Why it is necessary to keep in mind what exactly is being evaluated
By Karthik Dinne
Randomized Controlled Trials (RCTs) have gained significant popularity in recent days. This blog post tries to explore one of the nuances in interpreting the results of such evaluations.
For beginners, a RCT is a type of experiment used to test causal links. The subjects of the experiment are split into two groups; the ‘Control group’ which doesn’t get the treatment/intervention and the ‘Treatment group’ which receives the treatment/intervention. This is a common division in such experiments but in RCTs the people are assigned randomly to these two groups. This is to ensure: (i) that there are no observable and unobservable differences between both the groups at the beginning of the study; (ii) that any changes in the external factors are uniform across both the groups. This enables the conductors to reliably attribute any difference between the outcomes of the control group and treatment group only to the intervention.
There are certainly limitations to RCTs. One such limitation is that an intervention which yields results in one context might not yield the same results in another; a successful intervention in an American setting might not be as effective in an Indian setting due to differences peculiar to those parts of the world. The ability of an experiment to replicate its results in other contexts is referred to as its external validity; a study which isn’t replicable in other contexts is said not to have external validity. Another limitation is the nature of the ‘implementing organisation’; it was only recently realized that the ‘implementing organization’ of the RCT also matters. In some cases, RCTs administered by NGOs were found to show results not replicated by similar RCTs administered by the government. This could possibly be attributed to the logistical and administrative restraints of government run studies. These are the two most important caveats about RCTs that are generally discussed.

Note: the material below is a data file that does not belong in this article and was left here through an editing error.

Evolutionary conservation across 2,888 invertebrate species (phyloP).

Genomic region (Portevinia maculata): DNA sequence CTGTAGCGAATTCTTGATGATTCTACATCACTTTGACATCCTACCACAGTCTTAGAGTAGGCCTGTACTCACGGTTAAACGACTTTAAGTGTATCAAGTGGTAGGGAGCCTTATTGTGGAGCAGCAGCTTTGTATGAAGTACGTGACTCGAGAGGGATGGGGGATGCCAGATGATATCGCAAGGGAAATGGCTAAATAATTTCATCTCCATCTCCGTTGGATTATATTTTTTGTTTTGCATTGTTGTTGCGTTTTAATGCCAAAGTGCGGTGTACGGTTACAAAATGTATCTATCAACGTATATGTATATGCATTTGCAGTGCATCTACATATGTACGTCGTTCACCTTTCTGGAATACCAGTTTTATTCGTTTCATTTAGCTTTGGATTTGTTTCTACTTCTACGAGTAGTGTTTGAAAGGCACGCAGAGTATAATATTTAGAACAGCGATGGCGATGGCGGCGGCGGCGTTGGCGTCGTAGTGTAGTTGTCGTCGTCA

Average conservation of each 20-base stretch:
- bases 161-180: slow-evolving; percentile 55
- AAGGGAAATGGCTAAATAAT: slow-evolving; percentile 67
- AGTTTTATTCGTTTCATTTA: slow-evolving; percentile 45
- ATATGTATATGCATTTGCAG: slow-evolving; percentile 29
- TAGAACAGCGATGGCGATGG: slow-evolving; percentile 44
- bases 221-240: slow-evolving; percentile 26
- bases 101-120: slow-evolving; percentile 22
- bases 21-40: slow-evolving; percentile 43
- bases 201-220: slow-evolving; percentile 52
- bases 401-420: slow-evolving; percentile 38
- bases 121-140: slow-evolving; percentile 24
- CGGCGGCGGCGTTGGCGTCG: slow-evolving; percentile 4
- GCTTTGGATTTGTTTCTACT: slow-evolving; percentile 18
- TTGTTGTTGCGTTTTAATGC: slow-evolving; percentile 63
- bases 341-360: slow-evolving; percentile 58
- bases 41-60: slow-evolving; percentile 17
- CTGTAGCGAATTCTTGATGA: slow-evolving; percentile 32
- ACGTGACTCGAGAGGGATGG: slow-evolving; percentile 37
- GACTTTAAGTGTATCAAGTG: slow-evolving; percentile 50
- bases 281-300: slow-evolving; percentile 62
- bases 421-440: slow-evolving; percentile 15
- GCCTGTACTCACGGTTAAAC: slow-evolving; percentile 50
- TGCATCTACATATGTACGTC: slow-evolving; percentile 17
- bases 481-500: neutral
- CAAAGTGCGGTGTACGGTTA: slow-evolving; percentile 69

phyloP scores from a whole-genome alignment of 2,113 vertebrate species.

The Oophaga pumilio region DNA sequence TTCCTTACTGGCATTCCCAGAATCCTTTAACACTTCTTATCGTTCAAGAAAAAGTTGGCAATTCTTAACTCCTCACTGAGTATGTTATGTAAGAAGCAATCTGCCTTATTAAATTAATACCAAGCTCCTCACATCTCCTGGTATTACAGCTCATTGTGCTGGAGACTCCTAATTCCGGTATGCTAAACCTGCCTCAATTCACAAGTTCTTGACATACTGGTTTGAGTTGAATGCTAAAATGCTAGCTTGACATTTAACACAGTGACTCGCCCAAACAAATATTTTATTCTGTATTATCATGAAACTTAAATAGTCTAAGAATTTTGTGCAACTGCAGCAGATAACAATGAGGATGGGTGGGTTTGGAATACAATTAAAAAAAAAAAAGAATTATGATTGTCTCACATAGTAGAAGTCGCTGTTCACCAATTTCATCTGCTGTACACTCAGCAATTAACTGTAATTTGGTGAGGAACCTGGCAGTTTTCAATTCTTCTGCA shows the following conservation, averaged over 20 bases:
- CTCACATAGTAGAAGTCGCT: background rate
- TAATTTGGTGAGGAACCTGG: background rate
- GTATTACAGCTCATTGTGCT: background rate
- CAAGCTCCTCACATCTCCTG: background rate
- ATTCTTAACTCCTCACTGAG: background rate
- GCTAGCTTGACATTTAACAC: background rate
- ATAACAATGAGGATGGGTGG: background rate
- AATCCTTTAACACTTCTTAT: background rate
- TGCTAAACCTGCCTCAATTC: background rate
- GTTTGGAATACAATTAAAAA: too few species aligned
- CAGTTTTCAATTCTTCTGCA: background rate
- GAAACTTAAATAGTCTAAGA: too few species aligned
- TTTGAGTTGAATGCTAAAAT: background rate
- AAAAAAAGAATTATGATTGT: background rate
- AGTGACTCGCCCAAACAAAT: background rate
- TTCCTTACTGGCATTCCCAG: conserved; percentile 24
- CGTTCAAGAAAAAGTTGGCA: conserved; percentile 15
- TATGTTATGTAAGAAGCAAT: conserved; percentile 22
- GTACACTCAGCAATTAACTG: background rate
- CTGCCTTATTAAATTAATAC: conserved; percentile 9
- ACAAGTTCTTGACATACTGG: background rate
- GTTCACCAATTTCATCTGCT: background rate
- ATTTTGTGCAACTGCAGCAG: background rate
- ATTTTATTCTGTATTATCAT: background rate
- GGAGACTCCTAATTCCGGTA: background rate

The third, and probably the most tricky caveat is what this blogger likes to call the Intra-hypothesis Validity. This is, admittedly, not a particularly catchy or glamorous name; any suggested replacements would be more than welcome.
Intra-hypothesis validity can be best explained through the following scenario. Suppose that you are conducting an RCT and that there aren’t problems with the external validity or the implementing organization (i.e. you). The causal link that you are seeking to evaluate is the impact of ‘teacher training’ on the learning outcomes of students. To conduct the RCT you will need to design a ‘training module’ with which to actually train the Treatment group of teachers. In this scenario the training module that the teachers go through is the ‘product’, or, in other words, the particular manifestation of the original ‘theme’ – teacher training.
Further suppose that after you complete your evaluation you find out that there wasn’t any increase in the learning outcomes of the students. Which of the following options will be your interpretation?
- Teacher trainings don’t increase learning outcomes of children (associating the results with the theme).
- The course curriculum and the mode of training wasn’t good and beneficial (associating the results with the product).